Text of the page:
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  • In the latest edition of the Weekend Read, we catch up with the Mavericks' forever star, highlight our favorite stories of the week and dig up a scrumptious photo from the SI Vault.
By The SI Staff
November 23, 2018

After participating in his first full practice of the season, Dirk Nowitzki was feeling economical. The rest of his teammates and coaches walked in waves from the practice facility to the Mavericks’ business offices, literally next door, for a team function. Nowitzki pulls up in his SUV, having driven over instead. “No extra steps!” he shouts on his way in, having saved himself a walk of maybe 50 feet from door to door.

Challenge his methods if you will, but there’s only so much one can say to a man who has played in 92% of his team’s games over 20 years. You don’t make it to 50,573 career minutes–third-most in NBA history–without good fortune and proactivity. Time, however, comes for even the most mindful athletes. “Ankle surgery was something we all felt was necessary after last year, where I couldn't really move much,” Nowitzki says. “So it was either retiring or trying the surgery. We tried for the surgery.”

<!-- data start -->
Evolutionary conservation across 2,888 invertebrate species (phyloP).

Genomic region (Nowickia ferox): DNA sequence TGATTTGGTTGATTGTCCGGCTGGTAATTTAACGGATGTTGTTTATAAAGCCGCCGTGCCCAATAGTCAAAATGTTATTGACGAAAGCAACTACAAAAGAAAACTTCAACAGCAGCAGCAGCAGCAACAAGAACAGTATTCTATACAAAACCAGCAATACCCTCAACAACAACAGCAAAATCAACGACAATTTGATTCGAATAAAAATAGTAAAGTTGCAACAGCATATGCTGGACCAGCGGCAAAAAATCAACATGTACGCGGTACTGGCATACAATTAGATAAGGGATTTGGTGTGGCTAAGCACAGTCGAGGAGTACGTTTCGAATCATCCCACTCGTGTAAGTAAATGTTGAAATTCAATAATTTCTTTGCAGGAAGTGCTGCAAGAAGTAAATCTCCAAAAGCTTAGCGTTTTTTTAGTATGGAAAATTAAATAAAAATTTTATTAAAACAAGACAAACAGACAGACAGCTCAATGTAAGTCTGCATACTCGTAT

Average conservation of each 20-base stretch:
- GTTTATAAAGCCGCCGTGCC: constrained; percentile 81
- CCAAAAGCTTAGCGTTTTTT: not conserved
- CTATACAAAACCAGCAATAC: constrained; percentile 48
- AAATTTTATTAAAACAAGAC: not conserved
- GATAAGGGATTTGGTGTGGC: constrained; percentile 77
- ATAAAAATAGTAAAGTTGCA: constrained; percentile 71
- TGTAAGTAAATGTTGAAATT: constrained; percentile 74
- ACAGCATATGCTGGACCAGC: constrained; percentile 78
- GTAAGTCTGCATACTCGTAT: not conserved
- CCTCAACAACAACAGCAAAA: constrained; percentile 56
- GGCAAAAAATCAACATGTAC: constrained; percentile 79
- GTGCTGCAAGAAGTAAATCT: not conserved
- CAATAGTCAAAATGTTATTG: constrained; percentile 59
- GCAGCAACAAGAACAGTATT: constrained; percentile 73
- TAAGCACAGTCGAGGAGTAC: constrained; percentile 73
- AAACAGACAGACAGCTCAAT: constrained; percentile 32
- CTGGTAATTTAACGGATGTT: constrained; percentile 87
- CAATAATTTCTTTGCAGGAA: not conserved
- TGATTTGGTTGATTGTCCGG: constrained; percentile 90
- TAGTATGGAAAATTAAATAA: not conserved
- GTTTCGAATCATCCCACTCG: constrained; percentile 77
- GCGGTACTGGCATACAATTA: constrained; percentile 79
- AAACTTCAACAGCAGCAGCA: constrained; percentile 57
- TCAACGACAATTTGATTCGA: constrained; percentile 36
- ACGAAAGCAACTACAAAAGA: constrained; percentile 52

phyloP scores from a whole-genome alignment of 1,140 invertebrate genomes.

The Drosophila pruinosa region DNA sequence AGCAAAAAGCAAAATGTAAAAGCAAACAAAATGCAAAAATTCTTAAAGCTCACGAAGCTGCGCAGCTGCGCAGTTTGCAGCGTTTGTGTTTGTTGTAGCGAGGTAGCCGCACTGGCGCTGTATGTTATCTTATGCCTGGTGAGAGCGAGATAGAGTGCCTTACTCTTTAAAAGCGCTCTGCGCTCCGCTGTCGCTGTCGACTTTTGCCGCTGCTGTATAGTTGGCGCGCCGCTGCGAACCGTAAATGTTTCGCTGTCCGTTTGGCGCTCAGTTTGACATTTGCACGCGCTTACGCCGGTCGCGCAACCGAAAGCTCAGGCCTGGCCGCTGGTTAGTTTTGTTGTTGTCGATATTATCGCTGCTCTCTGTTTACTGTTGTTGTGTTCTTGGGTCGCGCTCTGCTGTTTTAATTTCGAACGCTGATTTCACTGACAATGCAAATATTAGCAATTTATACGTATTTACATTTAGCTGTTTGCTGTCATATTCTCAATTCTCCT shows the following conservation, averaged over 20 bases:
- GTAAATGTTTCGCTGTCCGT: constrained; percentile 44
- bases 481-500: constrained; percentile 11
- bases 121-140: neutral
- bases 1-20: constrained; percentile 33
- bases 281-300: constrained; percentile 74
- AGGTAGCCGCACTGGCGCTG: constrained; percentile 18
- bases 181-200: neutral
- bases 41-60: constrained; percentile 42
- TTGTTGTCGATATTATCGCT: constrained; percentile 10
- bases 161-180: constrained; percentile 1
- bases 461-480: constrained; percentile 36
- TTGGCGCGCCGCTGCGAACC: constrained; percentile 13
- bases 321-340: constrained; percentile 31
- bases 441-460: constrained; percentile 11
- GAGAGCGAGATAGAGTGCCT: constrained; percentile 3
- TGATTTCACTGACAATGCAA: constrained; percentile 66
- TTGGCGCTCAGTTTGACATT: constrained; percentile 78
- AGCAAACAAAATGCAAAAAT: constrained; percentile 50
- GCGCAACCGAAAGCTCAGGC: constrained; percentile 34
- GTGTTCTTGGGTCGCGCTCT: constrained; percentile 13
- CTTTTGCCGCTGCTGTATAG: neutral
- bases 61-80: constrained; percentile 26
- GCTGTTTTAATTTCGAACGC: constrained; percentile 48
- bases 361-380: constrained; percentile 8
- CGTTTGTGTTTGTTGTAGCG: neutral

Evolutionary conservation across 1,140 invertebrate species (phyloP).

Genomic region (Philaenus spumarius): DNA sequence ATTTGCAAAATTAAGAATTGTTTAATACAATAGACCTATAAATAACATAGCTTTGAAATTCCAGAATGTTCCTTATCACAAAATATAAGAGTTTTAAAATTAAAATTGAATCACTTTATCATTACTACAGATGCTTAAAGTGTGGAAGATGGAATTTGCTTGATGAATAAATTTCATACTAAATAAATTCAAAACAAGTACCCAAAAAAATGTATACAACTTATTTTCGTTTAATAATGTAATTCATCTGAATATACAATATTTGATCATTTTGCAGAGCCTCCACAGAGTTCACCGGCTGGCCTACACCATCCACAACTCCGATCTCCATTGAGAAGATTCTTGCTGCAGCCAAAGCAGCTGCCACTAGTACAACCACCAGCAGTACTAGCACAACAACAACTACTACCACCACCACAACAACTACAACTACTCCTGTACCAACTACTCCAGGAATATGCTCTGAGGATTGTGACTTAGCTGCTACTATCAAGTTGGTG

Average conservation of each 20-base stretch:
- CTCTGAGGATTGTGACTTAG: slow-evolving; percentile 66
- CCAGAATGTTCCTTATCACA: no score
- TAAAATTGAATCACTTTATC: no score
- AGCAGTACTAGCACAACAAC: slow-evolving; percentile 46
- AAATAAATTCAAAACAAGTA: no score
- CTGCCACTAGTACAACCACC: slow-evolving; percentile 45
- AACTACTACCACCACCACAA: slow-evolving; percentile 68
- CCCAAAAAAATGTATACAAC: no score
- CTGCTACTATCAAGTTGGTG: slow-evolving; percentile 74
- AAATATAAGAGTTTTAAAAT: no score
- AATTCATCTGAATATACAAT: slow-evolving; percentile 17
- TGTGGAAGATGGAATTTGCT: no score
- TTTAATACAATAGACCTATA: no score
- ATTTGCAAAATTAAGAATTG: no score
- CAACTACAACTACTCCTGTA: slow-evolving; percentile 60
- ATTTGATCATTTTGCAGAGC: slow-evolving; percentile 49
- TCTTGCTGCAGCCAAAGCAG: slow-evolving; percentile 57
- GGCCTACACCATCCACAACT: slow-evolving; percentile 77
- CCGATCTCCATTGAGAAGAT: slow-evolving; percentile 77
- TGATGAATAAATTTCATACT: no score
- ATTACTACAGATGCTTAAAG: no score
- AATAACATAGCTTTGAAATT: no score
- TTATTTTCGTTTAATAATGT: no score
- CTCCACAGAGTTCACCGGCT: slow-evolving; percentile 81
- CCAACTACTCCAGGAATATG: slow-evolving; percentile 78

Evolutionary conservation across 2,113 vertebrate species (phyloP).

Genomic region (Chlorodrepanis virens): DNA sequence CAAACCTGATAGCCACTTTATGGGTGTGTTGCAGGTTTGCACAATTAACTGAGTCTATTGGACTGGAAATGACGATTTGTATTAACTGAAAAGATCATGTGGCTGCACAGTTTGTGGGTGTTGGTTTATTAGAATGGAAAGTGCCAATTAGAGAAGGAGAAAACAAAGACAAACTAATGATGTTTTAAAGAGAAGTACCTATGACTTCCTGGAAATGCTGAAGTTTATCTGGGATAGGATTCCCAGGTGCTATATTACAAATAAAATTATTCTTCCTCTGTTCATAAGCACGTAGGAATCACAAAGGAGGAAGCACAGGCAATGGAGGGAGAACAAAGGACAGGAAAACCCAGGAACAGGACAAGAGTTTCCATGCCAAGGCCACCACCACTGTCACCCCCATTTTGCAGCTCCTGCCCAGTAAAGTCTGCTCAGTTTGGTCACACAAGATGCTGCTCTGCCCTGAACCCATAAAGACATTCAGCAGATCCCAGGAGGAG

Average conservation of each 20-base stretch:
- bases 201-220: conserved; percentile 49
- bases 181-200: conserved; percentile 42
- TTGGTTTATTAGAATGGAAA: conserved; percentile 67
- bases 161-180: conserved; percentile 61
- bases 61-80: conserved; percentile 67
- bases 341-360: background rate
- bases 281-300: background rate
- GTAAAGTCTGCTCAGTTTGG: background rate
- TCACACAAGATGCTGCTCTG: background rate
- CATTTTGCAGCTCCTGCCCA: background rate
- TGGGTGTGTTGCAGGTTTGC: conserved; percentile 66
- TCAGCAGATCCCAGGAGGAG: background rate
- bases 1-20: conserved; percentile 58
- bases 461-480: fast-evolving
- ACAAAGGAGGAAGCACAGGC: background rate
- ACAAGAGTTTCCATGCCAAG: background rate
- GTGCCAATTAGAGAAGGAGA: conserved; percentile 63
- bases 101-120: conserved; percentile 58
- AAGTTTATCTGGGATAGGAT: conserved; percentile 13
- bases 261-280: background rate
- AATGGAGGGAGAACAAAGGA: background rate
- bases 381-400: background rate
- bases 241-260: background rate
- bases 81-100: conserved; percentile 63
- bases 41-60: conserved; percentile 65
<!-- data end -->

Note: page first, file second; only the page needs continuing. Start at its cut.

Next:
Nowitzki’s initial recovery was promising, and even allowed for him to play in pick-up games when the Mavs reconvened in September. Soon after, the tendons surrounding his surgically repaired ankle had inflamed to the point that Dallas all but shut Nowitzki down. “I guess this is normal,” he says. It’s a miracle that this process–of injury, surgery, and recovery–is still somewhat foreign to Nowitzki, two decades in. Dirk has seen everything there is to see in this sport, but until his last few seasons, he hadn’t seen all that much of it from the sidelines.

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“I hate being out,” Nowitzki says. “I've gotta say. I don't love it. I'm not the coach guy that pulls guys over left and right and tells 'em something. It's not really my personality.” There are other roles for Nowitzki to play, even while out of the lineup. He’ll always be an ambassador for Dallas and the Mavericks, as was the case when he was presented with the key to the city on Wednesday night. During games, Dirk is often among the first to lumber off the bench in celebration of his teammates’ exploits, making him one of the NBA’s most highly accomplished cheerleaders. Nowitzki has become a prop, too, for teammate DeAndre Jordan, who has taken to bear hugging and lifting a suited Nowitzki as he’s announced for the starting lineup.

When Jazz center Rudy Gobert got the benefit of a questionable call against Jordan last week, Nowitzki turned into a full-on lobbyist. “Complaining to the referees ...” Nowitzki says, “I'll always be good at that, no matter how far the arthritis has gone in every joint.” It doesn't hurt to have a future Hall of Famer as a sideline advocate, but Nowitzki’s best in-game work may come from heckling teammates and old friends alike. After 20 years, much of the league is within a few degrees of separation, having either played with Dirk or played against him enough to get razzed. “Mostly,” he says, ”I’m focused on making fun of our guys.”